- Care for children or other family members
You might skip disability coverage if you:
- Have enough in savings or investments to self-insure
- Get disability benefits through the military
- Can rely on family members, like a spouse who could support your family
- Social Security disability is enough, although qualifying can be difficult
How disability insurance works
Disability insurance works by replacing part of your income for approved disabilities after you complete the elimination period, also called a waiting period.
The elimination period is the length of time you’re required to wait before you can get disability payments. Once your wait is done, you’re eligible to collect disability payments during the benefit period.
The elimination period usually ranges from one to 90 days for short-term disability insurance or seven to 720 days for long-term disability. The benefit period may last 30, 60, 90, 180 or 365 days for STD, and until you reach a specific age or set number of years for LTD.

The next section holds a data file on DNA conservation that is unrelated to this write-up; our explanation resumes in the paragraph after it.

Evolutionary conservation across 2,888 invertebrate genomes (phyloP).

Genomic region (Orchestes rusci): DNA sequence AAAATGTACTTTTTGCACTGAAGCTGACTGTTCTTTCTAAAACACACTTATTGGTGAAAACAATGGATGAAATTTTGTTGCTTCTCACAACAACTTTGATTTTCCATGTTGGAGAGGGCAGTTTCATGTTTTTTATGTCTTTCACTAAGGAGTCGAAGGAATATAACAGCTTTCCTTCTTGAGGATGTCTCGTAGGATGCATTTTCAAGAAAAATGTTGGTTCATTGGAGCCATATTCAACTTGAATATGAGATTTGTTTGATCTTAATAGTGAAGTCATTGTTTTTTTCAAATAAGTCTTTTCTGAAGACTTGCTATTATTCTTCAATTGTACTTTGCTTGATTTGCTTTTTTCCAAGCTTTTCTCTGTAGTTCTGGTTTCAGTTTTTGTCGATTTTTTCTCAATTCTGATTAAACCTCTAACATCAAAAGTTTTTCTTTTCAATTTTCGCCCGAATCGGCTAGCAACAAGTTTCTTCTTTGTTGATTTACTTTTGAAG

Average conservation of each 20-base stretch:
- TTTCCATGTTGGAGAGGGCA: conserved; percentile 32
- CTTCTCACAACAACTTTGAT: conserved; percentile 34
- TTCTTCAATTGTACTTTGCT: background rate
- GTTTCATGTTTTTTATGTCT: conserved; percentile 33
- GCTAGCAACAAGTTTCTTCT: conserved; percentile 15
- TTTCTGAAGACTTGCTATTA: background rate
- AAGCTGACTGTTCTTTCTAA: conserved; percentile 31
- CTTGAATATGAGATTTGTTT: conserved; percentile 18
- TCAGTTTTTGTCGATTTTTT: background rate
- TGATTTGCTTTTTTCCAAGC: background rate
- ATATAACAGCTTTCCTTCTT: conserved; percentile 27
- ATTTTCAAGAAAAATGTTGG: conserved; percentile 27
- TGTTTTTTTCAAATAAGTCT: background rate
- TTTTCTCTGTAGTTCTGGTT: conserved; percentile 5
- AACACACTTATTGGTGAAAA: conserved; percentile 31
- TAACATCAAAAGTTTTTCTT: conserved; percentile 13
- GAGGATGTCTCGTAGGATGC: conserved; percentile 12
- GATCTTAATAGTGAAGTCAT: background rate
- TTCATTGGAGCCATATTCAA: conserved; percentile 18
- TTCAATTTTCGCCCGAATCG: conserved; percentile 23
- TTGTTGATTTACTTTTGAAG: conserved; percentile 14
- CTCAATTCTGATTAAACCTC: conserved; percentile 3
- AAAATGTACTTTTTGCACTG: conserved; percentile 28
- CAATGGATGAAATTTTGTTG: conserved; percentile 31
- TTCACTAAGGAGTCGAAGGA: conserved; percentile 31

What disability insurance covers
The types of illnesses or injuries that qualify for payouts depend on your insurer and the type of disability insurance. But these examples can help you know what to expect:
- Broken leg or hand
- Prolonged sickness, like glandular fever
- Arthritis, back pain or joint disorders
- Chronic digestive disorders
- Anxiety, depression or other mental health condition
- Pregnancy and maternity leave
- Osteoarthritis, chronic back pain or slipped disks
- Accidental injuries, like car accident trauma
- Heart problems
- Circulatory conditions, like coronary artery disease
- PTSD and other chronic mental health conditions
Why your policy’s definition of disability is important